Hawai`i Roads - HI 50

HI 50

WB at a county route and a state route. There's absolutely no difference in the shields.

EB starting at the same spot to the first of a few bridges on this page, between Hanapepe and Lihu`e. The font used for the "50" is a little smaller and higher than that used for "541", leading the shield to appear more triangular.

Old HI 50, Hanapepe Rd., across the Hanapepe River toward the Swinging Bridge featured on the scenery page (linked at bottom). The 1911 bridge may only be one lane but it's in at least as good shape as the new one.

Heading east across that newer bridge out of Hanapepe to Ele`ele. It was built during a phase when all Hawai`i road construction used the iron-rich lava deposits of which the state obviously has plenty. This led to the "Red Road" on the Big Island and led to the striking redness of this and the next bridge you'll see. Since so much of the rock was used, it's now much more expensive than just getting regular material from the mainland, even accounting for rising shipping costs. When anything has to get patched, like in the third photo, it will stand out as gray or white. Note that Hawai`i stamps the name of the body of water being crossed into every bridge - so you could say the bridge is "named" Hanapepe, but if more than one state highway were to cross the same river/gulch/etc. or if the same highway were to cross it more than once, the bridge "names" would theoretically be the same.

EB at Lele Rd. in Hanapepe, a county route that leads to the Salt Ponds outside town. Supposedly they're still used to evaporate water out of ocean salt, but they didn't look functional when I visited.

The other red bridge, WB entering Waimea across the Waimea River (on the Waimea Bridge, so to speak).

EB leaving Waimea on the same bridge, with a closeup of the northeast parapet showing the bridge date. Many bridges don't have the date, many do, and there seems to be no pattern.

Can't get enough of that bridge? Here's a far shot looking down from the heights of HI 550 exiting Waimea Canyon.

It may be a replica, but this Waimea statue is every bit as important as the original, marking the original discovery site of Hawai`i from which the Western world eventually brought it into the fold. The statue was erected in 1928 by Kaua`i (which would now be Kaua`i County, but then was just an island in a territory).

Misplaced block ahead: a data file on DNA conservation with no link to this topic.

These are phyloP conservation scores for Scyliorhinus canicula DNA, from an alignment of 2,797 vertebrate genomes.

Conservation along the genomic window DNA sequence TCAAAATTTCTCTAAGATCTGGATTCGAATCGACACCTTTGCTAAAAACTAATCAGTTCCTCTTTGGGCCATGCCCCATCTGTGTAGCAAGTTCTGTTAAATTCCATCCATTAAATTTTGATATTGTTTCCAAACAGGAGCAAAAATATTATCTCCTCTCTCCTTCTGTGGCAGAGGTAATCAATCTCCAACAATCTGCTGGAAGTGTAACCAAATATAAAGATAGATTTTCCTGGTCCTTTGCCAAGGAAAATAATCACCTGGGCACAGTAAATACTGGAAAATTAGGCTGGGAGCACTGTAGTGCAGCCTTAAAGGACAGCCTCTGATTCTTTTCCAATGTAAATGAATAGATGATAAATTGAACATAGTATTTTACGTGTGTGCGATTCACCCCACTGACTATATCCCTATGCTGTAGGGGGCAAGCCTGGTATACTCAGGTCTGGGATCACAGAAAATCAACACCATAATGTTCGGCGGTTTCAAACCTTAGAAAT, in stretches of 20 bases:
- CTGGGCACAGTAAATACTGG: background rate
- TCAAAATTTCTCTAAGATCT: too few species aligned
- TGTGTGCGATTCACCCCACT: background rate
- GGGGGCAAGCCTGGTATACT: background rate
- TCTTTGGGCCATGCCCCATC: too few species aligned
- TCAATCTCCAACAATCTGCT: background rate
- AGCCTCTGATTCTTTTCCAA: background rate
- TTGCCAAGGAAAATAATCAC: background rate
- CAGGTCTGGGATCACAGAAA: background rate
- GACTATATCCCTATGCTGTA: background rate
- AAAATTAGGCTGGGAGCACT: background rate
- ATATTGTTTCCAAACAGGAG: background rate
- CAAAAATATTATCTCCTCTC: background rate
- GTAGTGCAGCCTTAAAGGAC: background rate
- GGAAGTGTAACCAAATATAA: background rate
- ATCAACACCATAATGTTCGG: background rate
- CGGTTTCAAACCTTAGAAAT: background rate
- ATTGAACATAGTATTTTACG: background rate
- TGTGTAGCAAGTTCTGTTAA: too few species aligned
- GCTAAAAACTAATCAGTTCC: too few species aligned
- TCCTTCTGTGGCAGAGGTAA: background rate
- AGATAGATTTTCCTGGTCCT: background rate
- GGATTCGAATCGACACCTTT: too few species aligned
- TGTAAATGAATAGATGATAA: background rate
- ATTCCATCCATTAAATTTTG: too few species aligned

The signs seem straightforward enough. Starting at HI 550, traffic is directed to continue straight to CR 552 in a rare NJDOT (black-background) sign. HI 50 is a state highway, but this sign is pretty clearly county erected. That will play a role in this narrative soon. The second photo is completely wrong. To the right is not CR 552, it's just Kekaha Rd., possibly old HI 50 (but I think it wasn't) and definitely no more than a cutoff to 552 on the far side of Kekaha. Not only is Kekaha Rd. very possibly slower than just taking HI 50 to actual CR 552, but 552 is by far the slower way into Waimea Canyon. It's also much more dangerous, winding up a steep ridge with sharp dropoffs on either side and little margin for error. In contrast, HI 550 is a state highway and thus has better pavement, actually follows Waimea Canyon (leading to great views), and has a lot more room on either side to pull out just in case. So why does the first sign point traffic straight ahead instead of onto the direct route? Ask Kaua`i County, because I can't figure out why they'd want more traffic on a worse road that they have to pay to maintain. And it can't be for Kekaha's economy, because the signed route takes traffic around the back of town where there's nothing to see.

Onto HI 541
Onto CR 520
Hanapepe scenery off of HI 50
More Kaua`i roads
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